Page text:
The second and fifth flights of the staircase had been badly damaged, largely as a result of broken windows on the rear (western) elevation, but also partly by vandals (though, luckily, enough survived to allow it to be retained and repaired.)
The worst effected treads have been replaced, while more than 50 missing banisters were turned by hand, by Ray Walsh of Newmarket-on-Fergus. As luck would have it the former owner, Mr. Patrick Carty of Kilconnell, had the foresight to remove the newel post, along with the elliptically curved spiral at the foot of the handrail, after a spate of vandalism in the area.
As a result these irreplaceable items were saved and were returned to the house for re-instatement.
On the first floor the doors and most of the shutters have been retained, as have the door-cases but, once again, there was nothing to salvage as the original decoration and chimneypieces had all been removed. The two first floor bedrooms have now been paneled in the 18th c. style and given simple chimneypieces, one of finely figured marble and the other of slate.
The decoration on the top floor had always been more basic and was largely confined to the landing and stairwell. The original chimneypieces were of plaster, with a simple molded surround (similar examples can be seen at Scregg, near Knockroughery in County Roscommon) and these have been reinstated.
Luckily all the seven-paneled doors have been repaired and retained.
During reconstruction a number of interesting details came to light. These include:
- A heavy oak beam, which originally supported the dining room floor but shows clear signs of having come from a much earlier building. This may have been an earlier house on the site (of which we have no record), a nearby tower house or even part of the nearby Friary church.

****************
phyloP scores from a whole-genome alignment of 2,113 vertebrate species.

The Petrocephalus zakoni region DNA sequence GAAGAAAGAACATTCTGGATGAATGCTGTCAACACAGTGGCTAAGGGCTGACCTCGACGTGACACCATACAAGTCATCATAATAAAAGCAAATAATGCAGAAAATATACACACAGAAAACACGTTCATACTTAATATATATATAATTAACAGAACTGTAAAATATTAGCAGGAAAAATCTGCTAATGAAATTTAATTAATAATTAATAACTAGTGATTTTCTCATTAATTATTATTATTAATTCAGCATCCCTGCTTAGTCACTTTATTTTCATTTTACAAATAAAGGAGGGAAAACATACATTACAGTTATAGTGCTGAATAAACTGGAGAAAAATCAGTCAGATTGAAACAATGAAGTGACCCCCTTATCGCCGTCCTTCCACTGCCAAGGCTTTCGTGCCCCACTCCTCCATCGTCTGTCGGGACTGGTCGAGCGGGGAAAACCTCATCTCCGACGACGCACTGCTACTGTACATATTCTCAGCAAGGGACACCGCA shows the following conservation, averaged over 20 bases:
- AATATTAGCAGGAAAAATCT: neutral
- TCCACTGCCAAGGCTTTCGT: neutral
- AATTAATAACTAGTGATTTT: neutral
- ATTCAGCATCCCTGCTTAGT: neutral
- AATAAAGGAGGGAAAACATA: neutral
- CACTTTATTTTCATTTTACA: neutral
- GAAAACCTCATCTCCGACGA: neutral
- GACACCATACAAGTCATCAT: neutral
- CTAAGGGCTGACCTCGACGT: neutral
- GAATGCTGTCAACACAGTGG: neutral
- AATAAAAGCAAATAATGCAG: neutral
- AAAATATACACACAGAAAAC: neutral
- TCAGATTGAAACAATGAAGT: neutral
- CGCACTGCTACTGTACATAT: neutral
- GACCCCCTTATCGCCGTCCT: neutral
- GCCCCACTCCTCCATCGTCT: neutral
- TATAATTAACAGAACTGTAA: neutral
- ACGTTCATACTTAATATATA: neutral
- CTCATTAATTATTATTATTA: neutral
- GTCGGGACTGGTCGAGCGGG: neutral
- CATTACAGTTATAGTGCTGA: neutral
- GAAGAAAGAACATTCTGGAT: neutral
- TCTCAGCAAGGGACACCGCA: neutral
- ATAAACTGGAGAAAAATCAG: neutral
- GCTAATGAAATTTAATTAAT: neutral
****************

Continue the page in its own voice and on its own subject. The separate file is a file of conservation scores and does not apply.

- Small un-worked tree trunks (or large branches) were used for timber lintels over all the windows and doors. These had been used while green, and with the bark attached, but they disintegrated to powder on removal, due to advanced woodworm attack. We have kept a full photographic record of these items.
- What appeared as timber panels below the first floor windows, turned out to be just a timber frame. The panels it contained were actually constructed from a series of turf sods, carefully and regularly cut, and built as if they were bricks, then plastered-over and painted. They would have been excellent insulation but it appears that the risk of fire had never been considered.
George and Susie with Duncan Stewart on RTE’s “About the House” programme (Pictures: RTE)
The restoration of Ballinderry, which was featured in a series of programmes by Duncan Stewart and his ‘About the House’ team, was a labour of love. It cost far more than we had ever intended and we will be paying for it for the rest of our lives – but we think the result is magical.
Ballinderry would never have been finished without grants from The Heritage Council, the Irish Georgian Society, and the tax relief for historic houses granted under Section 482 of the 1997 Taxes Consolidation Act.
We are greatly indebted to all the craftsmen who worked here for us; to our architect Jeremy Williams, our conservation engineer, Christopher Southgate, to John Lenahan for his expert advice on 18th century joinery and to Christopher Moore for endless help with paint techniques and colours.
We hope that they are all as happy with the results as we are.